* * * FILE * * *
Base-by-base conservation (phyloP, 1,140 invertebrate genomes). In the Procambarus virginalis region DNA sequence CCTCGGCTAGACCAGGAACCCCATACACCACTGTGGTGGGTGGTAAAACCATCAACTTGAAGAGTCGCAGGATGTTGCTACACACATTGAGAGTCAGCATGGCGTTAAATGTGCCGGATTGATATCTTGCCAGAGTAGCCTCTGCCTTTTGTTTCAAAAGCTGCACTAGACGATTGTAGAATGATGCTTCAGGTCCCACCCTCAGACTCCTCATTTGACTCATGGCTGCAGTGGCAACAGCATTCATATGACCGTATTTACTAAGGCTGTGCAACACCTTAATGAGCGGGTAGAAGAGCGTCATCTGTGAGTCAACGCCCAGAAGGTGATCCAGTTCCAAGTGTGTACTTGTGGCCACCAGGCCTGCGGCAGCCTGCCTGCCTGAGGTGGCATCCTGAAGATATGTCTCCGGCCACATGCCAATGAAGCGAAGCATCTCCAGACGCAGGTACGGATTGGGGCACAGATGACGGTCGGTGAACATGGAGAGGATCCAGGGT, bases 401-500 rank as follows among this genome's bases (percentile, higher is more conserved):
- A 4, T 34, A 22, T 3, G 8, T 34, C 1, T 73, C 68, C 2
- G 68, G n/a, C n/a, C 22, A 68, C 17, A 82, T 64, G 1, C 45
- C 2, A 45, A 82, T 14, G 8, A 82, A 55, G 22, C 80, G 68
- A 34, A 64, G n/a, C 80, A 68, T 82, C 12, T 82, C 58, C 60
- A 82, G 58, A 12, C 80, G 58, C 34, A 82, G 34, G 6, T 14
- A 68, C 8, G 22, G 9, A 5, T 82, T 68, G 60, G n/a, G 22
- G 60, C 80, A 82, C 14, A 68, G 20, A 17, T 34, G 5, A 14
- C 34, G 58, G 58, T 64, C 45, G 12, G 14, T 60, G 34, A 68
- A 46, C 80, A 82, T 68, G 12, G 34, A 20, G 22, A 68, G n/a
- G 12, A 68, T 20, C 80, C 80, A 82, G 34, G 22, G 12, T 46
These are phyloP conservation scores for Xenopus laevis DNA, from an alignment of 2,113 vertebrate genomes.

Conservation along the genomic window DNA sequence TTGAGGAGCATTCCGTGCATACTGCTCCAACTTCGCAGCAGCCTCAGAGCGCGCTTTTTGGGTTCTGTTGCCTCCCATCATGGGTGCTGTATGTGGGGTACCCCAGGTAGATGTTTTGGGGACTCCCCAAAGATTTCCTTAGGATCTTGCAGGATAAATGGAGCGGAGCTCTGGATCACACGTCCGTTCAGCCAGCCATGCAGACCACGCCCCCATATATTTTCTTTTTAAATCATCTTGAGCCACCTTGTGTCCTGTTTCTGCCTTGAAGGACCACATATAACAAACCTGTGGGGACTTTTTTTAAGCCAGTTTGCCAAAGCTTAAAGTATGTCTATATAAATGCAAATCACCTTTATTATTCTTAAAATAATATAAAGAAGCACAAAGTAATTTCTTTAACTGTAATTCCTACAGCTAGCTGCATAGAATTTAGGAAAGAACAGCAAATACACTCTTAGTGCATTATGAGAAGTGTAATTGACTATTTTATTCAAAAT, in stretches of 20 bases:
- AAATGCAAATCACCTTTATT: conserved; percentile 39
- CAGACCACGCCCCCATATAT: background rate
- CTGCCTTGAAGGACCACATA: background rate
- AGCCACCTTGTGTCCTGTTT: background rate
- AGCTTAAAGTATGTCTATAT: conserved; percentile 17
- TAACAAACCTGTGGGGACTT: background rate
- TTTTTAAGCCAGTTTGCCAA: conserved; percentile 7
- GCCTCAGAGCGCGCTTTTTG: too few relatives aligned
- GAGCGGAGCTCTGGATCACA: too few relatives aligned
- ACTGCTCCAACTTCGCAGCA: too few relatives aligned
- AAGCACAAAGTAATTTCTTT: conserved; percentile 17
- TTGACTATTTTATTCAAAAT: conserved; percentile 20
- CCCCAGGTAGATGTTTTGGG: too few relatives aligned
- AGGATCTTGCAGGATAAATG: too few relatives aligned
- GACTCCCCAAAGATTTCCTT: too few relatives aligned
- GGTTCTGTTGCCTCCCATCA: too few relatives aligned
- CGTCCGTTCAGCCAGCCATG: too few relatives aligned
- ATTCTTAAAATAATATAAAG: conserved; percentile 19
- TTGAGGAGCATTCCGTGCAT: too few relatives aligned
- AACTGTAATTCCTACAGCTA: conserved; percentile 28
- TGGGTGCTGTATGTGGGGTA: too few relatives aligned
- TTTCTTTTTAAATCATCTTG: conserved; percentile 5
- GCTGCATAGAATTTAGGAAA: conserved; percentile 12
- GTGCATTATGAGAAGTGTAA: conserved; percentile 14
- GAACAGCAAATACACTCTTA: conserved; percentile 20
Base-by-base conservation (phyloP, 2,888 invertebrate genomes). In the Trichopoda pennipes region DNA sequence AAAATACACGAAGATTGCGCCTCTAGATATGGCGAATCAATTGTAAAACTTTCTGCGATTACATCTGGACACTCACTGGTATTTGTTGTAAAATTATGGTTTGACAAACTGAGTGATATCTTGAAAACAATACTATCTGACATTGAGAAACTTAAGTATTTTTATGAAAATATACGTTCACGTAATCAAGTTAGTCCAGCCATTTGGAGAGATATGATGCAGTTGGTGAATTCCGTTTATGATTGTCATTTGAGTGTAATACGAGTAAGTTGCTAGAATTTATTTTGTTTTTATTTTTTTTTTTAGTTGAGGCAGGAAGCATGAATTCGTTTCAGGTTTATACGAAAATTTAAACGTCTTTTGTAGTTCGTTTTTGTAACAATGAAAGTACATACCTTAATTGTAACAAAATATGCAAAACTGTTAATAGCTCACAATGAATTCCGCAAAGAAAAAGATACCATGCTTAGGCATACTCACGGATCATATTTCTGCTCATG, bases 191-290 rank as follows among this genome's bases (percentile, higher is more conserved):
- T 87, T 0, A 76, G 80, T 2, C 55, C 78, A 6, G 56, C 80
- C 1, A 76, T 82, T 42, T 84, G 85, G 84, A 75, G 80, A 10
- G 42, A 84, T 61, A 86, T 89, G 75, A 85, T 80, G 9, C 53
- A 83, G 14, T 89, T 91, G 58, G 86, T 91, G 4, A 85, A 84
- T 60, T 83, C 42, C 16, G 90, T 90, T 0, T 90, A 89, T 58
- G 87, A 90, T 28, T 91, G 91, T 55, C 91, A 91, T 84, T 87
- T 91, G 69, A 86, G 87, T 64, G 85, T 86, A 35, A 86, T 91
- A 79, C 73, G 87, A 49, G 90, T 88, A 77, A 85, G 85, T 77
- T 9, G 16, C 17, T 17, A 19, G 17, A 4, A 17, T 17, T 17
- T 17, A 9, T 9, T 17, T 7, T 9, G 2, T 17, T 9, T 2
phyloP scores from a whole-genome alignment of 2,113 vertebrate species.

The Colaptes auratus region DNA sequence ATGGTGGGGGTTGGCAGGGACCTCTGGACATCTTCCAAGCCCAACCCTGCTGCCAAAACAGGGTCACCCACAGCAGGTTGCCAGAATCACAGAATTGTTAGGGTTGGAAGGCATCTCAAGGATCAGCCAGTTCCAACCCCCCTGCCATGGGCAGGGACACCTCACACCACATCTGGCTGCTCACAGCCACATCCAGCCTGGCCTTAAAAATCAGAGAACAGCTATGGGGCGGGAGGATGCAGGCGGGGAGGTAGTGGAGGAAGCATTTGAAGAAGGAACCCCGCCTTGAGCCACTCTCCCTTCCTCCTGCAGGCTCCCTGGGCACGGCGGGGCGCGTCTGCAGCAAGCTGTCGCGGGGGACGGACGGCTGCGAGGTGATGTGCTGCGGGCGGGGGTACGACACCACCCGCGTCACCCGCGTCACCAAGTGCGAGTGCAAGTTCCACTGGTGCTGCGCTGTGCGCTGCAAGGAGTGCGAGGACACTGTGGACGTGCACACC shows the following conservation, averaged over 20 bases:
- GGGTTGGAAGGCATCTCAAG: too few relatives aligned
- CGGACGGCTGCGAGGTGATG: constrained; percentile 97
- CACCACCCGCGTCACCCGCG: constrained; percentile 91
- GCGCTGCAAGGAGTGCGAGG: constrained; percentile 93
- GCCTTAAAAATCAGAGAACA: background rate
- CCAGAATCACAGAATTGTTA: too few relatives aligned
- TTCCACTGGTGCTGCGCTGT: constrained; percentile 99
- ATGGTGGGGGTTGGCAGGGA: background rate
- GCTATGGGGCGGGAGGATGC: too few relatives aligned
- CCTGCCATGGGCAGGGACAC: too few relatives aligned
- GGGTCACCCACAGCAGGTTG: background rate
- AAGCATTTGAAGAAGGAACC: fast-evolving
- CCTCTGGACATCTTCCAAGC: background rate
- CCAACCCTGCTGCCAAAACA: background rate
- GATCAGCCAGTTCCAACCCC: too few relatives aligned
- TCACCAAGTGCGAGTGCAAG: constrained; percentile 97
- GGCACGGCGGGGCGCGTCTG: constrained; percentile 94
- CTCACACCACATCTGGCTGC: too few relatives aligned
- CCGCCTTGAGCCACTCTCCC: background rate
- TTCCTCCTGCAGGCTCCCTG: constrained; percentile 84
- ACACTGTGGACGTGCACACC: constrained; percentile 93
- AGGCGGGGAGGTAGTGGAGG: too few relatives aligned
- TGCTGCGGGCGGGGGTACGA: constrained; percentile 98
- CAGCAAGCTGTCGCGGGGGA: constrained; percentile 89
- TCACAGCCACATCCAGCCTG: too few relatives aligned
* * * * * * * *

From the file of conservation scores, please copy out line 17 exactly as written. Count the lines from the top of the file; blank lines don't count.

- AGCCACCTTGTGTCCTGTTT: background rate